The prominent attendees of the ball have included Margaret Truman, President Harry Truman's daughter, along with his treasury secretary, John W. Snyder.
As part of its rituals, an anonymous and elaborately costumed Veiled Prophet would choose a Queen of Love and Beauty among the debutantes at the ball and dance with her before giving her an expensive tiara or pearls, according to Beauchamp.
One of St. Louis's most prominent civil rights activists, Percy Green II, frequently protested against the ball as a "racist, sexist, and elitist" organization through the 1960s and '70s with his now-disbanded group called ACTION (Action Council to Improve Opportunities for Negroes).
Green and ACTION targeted major companies in the area — many of whom were led by white men belonging to the Veiled Prophet organization — over their refusal to hire Black men, he said in a 2007 interview with PubDef.net.
Calling the Veiled Prophet a "racist" and "discriminatory" social organization, Green said he decided to picket the ball from 1965 onward and carry out "some form of civil disobedience" at the parade.
“If the city was going to truly integrate, they should not have a Ku Klux Klan–ish event. That’s why we attacked it," Green said in another interview.
In 1969, four members of ACTION were arrested after a group of about 30 demonstrators — led by Green — picketed the Veiled Prophet Ball, while he shouted "white racism must go, the Veiled Prophet must go," the St. Louis Post-Dispatch reported at the time.
Among those arrested was a Black man dressed as the "Black Veiled Prophet" and his queen. Activists also attended a parody party called the Velvet Plastic Ball.
The protesters taunted the ball's attendees with shouts of "Back to Ladue, clowns, pigs" and carried signs such as "Let 'Em Eat Cake, Veiled Profit," and "Entertainment for Rich Paid for by Poor," the Post-Dispatch reported.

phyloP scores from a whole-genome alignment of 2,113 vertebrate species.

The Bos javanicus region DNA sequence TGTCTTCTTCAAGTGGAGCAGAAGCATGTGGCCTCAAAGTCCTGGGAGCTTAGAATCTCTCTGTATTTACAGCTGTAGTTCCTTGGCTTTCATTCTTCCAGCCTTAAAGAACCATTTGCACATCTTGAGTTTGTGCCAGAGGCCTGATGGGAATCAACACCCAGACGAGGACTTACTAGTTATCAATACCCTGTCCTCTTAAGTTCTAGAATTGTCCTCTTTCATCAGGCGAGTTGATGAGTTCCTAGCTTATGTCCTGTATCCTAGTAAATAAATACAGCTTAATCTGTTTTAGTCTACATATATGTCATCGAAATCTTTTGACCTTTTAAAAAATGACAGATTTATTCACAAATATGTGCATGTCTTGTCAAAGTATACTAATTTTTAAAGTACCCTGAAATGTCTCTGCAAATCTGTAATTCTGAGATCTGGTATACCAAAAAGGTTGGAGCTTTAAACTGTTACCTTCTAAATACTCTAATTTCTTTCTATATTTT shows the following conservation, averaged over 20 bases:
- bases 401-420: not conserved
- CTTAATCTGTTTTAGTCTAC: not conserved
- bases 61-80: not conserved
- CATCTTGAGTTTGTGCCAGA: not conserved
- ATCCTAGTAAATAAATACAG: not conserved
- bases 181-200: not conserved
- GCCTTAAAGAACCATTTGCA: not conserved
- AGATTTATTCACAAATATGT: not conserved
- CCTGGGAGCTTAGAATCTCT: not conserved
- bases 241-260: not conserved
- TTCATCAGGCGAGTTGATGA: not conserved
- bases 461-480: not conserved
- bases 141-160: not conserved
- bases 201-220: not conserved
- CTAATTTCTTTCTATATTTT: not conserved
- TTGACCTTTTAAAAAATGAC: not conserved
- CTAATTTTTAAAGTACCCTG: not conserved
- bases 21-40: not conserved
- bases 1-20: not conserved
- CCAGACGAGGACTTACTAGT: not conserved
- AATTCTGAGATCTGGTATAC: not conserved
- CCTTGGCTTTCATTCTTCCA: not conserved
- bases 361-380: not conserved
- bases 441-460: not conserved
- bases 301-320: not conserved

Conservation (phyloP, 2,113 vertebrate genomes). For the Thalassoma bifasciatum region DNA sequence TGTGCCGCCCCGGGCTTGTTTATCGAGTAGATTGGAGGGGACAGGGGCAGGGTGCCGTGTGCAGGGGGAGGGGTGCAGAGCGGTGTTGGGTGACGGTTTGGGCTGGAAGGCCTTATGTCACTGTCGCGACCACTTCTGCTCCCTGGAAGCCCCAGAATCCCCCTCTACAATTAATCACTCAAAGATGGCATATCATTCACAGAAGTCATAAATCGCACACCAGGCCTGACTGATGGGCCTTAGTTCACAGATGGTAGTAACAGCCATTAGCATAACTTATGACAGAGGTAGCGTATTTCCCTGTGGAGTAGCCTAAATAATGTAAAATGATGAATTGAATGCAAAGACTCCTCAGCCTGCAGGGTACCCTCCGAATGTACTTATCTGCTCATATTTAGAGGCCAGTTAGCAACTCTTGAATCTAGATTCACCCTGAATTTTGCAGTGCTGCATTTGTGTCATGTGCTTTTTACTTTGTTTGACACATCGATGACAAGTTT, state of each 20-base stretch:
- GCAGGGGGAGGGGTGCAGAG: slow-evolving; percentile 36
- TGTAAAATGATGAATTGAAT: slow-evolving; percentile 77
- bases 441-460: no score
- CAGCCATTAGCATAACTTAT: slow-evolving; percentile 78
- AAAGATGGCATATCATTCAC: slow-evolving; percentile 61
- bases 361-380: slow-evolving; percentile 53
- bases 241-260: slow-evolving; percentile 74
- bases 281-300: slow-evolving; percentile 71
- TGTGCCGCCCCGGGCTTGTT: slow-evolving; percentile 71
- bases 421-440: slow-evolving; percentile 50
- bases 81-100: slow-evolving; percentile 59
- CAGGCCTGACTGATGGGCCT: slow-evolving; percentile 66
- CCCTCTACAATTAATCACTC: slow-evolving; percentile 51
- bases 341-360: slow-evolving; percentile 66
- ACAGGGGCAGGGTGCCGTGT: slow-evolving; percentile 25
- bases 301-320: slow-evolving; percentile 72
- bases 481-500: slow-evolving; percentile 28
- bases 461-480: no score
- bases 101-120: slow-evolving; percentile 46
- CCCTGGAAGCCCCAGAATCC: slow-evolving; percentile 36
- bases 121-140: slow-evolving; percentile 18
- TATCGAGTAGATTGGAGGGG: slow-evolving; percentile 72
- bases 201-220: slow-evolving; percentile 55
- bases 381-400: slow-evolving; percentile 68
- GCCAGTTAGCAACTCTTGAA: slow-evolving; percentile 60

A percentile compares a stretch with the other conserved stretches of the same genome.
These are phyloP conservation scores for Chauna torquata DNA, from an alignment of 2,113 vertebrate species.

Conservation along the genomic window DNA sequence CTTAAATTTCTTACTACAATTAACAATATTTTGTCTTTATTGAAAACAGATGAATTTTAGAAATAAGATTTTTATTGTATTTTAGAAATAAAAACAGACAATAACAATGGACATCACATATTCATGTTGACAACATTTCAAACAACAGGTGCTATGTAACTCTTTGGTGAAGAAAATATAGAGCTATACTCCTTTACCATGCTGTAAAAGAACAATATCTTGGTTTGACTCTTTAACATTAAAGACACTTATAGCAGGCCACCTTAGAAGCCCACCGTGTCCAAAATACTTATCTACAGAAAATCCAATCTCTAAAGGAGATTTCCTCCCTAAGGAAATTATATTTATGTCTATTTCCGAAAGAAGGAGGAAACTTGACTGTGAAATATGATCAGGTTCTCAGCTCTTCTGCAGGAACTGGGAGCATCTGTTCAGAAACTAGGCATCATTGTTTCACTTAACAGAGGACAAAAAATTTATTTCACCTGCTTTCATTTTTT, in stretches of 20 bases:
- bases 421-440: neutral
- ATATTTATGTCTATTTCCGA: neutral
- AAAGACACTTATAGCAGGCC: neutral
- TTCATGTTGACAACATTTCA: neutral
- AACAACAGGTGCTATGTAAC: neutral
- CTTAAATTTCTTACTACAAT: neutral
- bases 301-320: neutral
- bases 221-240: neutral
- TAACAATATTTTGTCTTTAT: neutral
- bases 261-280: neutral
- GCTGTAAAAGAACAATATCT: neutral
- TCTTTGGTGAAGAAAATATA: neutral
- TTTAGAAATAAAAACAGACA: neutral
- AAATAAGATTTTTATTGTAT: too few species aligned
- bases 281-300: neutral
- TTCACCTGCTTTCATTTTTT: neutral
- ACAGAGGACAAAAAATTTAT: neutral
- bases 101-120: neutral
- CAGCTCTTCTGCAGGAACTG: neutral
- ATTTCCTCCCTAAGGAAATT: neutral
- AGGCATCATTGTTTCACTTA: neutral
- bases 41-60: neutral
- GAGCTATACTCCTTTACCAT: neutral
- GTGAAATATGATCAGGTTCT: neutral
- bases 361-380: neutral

In one of ACTION's most memorable protests, in December 1972, two white women infiltrated the ball and managed to yank off the Veiled Prophet's veil, revealing him to be Tom K. Smith Jr., the then–vice president of Monsanto, according to the St. Louis Post-Dispatch, which refrained from printing his identity at the time.
The two white ACTION members, Gena Scott and Jane Sauer, were given tickets to the event by another debutante, and "we were to figure out how we could disrupt this event," Sauer, who is now an artist in New Mexico, said in a 2005 interview with the Smithsonian.
The two entered the ball in evening gowns. Sauer dropped leaflets from the balcony to distract the crowd, while Scott slid down a power cable to the stage, "landed right at the feet of the Veiled Prophet, and ripped off his veil," Sauer recalled.
"And of course we were arrested and that was the longest time that I stayed in jail," she said.
Sauer said the Queen of Love and Beauty had "nothing to do with love and beauty; it had to do with money."
"And these were the people who had very tight control over the economics of the city of St. Louis. ... So you had to be part of the society, but if you had a lot of money you would eventually become part of the society, except if you were Black and Jewish," she said.
Sauer added that she was proud of what she did and thought "it was the right thing to do."
Over the years, other ACTION activists disrupted the ball, according to Post-Dispatch photo archives. In 1975, one activist unfurled a banner onstage that read "ACTION Protests Racist V.P." Other members sprayed irritants at attendees.
The first Black members of the organization joined in 1979.
"You know, it was so much a part of the fabric of the society of the city of St. Louis, and if you grew up with that around you, it became acceptable, just as I'm sure that barring Blacks from lunch counters became acceptable to some otherwise good people," Sauer said in the Smithsonian interview. "It was just part of their life."